Since 2010, companies have been pressured to come up with a display that can compete with the Retina Display of the iPhone 4. At first these companies tried to stifle the market with larger screens. However, as mentioned earlier, the screen size also plays a key role in identifying the pixel density of a screen. Therefore, the need to equip the device with a higher resolution became a necessity to compensate for the bigger screen.
And while we acknowledge this need, we can’t help but wonder if there’s really a need to put a Full HD resolution on a 5-inch handset. Reason why we asked this is because we noticed that there are quite a handful of 5-inchers that are equipped with such resolution.
To put things in perspective, a 5-inch display with 1080p resolution equates to 441ppi. Well above Mr. Jones’ recommendation. Now does that mean that phones like the HTC Butterfly should give you better viewing experience? Well, that depends on how far the smartphone is from your eyes.
Besides screen size and resolution, another factor that plays a big role in the viewing experience is the distance between the screen and the eye. The reason why people such as Jones and Soneira used the “foot away” distance is because that’s where we usually hold our smartphones.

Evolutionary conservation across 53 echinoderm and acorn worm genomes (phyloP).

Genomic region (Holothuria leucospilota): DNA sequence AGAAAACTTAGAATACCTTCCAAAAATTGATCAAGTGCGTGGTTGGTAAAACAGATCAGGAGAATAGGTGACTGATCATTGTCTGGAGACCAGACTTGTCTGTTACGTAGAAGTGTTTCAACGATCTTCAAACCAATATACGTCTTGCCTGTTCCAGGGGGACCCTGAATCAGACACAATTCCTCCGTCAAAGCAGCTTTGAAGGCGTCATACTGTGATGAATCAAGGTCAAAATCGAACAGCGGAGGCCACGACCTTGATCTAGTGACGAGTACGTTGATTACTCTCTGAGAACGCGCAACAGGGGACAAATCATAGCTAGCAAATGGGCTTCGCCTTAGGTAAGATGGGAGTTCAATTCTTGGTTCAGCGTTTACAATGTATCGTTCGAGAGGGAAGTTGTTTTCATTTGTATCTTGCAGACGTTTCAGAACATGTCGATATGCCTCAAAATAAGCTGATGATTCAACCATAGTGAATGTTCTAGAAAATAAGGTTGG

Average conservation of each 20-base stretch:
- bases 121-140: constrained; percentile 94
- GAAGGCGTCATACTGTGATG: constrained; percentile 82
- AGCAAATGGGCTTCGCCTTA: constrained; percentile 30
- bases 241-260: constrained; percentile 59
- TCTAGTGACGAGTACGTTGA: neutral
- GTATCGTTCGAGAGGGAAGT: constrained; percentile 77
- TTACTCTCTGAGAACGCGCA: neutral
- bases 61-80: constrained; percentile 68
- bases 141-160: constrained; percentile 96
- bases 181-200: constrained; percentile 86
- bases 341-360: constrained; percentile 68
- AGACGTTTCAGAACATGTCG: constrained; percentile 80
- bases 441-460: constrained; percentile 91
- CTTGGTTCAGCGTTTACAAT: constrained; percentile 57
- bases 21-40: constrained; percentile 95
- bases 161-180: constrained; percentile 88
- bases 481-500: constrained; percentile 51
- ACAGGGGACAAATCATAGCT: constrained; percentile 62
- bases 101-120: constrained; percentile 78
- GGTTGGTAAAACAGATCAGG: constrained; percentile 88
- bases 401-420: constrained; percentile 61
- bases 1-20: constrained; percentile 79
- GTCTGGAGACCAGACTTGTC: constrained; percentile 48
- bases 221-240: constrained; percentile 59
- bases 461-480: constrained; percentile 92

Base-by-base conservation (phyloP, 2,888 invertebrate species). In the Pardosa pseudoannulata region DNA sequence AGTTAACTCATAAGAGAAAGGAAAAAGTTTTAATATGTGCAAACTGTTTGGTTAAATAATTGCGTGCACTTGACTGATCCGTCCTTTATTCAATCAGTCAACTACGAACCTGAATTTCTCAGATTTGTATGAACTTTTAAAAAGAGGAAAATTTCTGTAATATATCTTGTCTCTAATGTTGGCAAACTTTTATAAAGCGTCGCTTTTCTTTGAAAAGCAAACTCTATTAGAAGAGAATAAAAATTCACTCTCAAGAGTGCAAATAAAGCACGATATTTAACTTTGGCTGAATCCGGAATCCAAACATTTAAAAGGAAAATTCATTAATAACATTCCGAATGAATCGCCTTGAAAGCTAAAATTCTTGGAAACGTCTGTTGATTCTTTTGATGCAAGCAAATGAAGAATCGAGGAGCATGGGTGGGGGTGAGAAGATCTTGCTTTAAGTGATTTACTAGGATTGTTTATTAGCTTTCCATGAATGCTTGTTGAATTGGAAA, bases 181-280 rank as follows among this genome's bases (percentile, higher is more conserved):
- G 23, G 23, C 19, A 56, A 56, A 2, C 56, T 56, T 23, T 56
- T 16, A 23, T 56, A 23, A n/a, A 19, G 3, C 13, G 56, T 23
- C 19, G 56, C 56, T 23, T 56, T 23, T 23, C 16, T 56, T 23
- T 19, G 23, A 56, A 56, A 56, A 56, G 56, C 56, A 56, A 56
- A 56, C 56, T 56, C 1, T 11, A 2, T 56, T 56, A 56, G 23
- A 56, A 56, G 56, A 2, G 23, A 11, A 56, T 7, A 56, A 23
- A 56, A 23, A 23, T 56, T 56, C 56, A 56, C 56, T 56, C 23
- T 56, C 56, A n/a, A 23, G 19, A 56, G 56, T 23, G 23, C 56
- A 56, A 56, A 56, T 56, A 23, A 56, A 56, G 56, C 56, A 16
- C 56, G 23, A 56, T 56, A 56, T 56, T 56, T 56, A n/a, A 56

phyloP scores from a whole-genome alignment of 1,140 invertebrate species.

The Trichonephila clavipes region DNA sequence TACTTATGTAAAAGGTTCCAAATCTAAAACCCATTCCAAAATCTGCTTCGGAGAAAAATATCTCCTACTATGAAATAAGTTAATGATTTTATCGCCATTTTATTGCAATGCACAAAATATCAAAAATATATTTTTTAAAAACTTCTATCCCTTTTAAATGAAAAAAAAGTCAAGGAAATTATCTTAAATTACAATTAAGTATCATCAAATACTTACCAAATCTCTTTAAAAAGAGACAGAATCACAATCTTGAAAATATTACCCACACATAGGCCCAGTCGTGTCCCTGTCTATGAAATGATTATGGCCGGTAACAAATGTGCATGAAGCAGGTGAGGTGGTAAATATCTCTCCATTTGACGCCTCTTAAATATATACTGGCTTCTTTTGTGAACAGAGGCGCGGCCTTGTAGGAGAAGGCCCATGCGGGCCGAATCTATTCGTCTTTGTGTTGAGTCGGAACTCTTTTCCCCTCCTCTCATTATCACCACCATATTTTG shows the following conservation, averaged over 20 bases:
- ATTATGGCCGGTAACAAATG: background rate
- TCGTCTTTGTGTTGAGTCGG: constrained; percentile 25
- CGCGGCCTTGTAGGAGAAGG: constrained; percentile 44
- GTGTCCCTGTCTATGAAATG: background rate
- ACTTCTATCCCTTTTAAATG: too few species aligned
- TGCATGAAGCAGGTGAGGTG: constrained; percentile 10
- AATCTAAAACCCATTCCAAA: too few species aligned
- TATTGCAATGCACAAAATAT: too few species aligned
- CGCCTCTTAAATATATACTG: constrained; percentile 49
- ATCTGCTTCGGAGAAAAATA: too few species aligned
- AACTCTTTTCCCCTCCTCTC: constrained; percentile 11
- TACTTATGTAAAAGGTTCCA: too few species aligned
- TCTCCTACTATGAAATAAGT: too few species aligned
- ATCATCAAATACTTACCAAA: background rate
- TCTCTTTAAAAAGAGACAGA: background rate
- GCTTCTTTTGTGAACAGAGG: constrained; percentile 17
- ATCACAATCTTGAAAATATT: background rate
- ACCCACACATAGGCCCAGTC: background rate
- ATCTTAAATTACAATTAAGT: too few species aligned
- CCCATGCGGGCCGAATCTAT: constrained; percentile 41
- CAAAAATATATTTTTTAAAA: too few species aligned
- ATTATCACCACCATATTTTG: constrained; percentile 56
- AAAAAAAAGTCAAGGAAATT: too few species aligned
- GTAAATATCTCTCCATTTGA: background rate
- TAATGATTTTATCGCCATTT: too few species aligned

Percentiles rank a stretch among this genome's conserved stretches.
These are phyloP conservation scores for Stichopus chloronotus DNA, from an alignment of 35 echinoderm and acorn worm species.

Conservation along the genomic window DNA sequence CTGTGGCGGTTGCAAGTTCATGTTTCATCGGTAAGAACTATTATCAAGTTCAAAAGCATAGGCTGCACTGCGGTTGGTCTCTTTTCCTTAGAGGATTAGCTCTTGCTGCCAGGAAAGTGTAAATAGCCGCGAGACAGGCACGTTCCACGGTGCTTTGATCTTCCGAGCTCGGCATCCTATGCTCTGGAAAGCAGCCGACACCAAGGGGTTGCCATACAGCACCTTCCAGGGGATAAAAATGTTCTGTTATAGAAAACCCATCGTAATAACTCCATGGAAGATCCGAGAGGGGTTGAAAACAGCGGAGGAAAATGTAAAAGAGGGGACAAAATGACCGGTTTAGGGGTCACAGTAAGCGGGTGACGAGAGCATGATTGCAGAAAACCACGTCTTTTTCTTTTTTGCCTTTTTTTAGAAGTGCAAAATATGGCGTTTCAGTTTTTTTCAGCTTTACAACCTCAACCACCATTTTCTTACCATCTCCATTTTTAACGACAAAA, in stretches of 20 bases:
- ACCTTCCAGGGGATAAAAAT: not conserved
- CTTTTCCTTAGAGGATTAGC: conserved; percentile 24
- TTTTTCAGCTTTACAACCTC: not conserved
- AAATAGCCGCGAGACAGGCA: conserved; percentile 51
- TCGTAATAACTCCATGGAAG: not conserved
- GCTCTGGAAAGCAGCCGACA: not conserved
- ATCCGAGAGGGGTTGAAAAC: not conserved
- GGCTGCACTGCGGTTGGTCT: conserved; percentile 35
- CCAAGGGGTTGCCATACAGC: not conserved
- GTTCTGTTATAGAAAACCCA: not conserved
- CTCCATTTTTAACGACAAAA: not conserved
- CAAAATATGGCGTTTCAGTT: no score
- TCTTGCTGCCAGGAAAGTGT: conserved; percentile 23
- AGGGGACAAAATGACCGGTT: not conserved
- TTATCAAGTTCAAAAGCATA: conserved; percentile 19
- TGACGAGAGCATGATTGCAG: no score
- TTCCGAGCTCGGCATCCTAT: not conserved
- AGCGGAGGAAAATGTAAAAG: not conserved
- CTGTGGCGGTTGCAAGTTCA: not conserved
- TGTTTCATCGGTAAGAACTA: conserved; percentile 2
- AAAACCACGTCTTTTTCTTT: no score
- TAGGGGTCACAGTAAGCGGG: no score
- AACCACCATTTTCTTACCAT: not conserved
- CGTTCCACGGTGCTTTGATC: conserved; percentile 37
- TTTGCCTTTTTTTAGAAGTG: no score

Carlton Bale, an authority in Home Theater setup, further elaborates the correlation between distance, screen size and resolution in this blog entry and how each aspect affects the viewing experience. And while he used TVs to illustrate how one can fully maximize a device’s resolution, the same can be said for other gizmos which in our case are smartphones.
Apart from the chart seen above that shows us the ideal distance at which we can fully optimize the resolution of specific screen size, Mr. Bale also came up with a very detailed Home Theater Calculator which can be used to determine the optimal distance between the display and the eye to reap the benefit of a certain resolution. According to his calculator, for a user with normal vision acuity to fully maximize a 5-inch screen’s 1080p resolution, the device needs to only be around 6-8 inches away from the eye.
I don’t know about you, but I think we can all agree that holding your phone that close to your face isn’t, in any way, ideal. However, I must admit that there are rare cases when I place the phone that close to my face like when I’m watching a film to get to sleep.
There’s just too many factors to consider when dealing with the ideal Pixel Density; Resolution, Screen size and Distance, not to mention the visual acuity that the user has. But based on the information we gathered, we can safely say that Pixel Density of a smartphone’s screen only makes sense when it correlates to the optimal operating distance which is 12-18 inches away from our eyes and that a higher Pixel Density number doesn’t always translate to a better viewing experience.
In summary, we think that a 1080p resolution on 5-inch and up handset is just a way for manufacturers to lure in more consumers to their products with its high PPI. Therefore, not to be treated as a primary deciding factor in choosing your next smartphone.